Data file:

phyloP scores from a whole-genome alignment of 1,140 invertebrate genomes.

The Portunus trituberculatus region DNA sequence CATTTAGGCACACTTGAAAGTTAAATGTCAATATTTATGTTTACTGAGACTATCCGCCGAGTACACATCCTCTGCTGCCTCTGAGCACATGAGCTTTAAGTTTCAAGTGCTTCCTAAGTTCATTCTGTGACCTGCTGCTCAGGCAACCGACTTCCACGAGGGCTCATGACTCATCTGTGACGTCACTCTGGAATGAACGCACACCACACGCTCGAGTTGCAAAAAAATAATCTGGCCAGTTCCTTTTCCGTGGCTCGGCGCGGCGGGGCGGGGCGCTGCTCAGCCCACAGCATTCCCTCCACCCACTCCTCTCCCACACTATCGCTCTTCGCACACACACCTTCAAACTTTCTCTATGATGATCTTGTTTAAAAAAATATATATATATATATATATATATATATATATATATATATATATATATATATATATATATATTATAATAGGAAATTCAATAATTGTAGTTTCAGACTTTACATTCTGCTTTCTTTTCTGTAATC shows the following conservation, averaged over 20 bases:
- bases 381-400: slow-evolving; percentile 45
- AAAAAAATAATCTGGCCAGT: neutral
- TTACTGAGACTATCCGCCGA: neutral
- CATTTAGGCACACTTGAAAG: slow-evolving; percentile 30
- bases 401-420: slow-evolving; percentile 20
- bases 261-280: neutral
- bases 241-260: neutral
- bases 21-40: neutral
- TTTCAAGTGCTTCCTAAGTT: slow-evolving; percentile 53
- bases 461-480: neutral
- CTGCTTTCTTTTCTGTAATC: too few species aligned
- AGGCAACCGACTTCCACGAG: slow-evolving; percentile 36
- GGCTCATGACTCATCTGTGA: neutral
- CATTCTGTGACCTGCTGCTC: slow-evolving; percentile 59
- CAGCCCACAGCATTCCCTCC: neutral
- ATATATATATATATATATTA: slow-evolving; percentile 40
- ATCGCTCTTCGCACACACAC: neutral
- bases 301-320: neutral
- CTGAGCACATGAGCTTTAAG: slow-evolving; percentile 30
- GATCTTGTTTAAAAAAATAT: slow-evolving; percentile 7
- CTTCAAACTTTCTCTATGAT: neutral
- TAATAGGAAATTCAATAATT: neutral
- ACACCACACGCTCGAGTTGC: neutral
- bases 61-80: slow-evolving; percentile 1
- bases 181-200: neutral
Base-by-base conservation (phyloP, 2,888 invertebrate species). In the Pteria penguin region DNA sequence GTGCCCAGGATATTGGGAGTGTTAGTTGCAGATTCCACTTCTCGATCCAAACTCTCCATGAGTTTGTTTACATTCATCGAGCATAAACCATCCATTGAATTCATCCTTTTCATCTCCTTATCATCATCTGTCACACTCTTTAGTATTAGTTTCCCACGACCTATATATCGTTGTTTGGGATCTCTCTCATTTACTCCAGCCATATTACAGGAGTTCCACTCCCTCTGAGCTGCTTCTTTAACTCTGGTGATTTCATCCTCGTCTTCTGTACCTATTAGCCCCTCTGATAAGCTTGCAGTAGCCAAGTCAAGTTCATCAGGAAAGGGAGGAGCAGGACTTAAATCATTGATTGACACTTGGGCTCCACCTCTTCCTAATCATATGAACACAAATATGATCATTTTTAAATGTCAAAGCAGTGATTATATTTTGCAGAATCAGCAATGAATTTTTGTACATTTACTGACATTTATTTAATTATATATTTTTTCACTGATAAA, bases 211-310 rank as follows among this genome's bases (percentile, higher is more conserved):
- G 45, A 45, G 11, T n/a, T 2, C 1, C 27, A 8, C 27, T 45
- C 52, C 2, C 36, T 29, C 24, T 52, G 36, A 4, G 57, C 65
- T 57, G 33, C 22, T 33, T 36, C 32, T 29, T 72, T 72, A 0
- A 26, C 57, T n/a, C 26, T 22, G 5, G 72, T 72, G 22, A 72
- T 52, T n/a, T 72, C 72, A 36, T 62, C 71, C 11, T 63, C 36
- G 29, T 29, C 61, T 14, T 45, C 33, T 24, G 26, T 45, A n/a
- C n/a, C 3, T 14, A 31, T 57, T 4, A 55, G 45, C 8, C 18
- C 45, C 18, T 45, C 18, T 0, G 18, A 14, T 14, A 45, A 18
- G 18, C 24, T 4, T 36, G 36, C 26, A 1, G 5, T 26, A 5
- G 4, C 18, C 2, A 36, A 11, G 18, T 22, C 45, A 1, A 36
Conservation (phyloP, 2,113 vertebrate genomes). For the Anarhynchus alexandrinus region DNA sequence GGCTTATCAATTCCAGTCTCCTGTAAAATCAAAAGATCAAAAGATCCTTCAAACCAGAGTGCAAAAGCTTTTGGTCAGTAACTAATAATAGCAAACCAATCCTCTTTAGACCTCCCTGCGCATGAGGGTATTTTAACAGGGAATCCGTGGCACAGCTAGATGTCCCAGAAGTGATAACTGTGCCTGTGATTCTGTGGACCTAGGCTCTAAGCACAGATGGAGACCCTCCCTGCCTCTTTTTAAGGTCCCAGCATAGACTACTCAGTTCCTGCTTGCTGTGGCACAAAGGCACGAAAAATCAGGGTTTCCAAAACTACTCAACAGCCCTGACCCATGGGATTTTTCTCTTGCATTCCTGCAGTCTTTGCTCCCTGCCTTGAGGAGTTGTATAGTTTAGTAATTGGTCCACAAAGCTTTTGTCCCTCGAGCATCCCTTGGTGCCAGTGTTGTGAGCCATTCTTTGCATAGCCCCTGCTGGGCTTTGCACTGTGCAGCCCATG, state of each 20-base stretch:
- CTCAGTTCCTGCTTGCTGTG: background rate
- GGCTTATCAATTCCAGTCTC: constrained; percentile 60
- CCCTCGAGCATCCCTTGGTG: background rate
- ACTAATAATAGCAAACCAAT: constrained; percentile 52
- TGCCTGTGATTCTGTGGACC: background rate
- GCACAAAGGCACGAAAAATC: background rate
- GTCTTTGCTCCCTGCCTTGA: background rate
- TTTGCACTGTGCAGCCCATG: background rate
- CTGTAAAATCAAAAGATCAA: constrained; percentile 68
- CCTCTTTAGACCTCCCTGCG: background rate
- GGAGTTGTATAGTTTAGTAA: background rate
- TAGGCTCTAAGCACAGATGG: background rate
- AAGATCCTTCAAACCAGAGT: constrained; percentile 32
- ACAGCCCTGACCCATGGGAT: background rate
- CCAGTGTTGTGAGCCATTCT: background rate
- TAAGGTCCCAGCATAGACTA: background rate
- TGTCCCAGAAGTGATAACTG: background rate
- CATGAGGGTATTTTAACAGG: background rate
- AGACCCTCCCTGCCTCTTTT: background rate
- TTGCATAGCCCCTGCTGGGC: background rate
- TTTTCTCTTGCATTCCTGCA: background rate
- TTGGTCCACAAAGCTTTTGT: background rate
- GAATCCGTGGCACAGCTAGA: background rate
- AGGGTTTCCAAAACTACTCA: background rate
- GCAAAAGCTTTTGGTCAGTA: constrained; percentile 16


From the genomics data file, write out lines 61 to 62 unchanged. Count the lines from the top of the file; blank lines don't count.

- TTGGTCCACAAAGCTTTTGT: background rate
- GAATCCGTGGCACAGCTAGA: background rate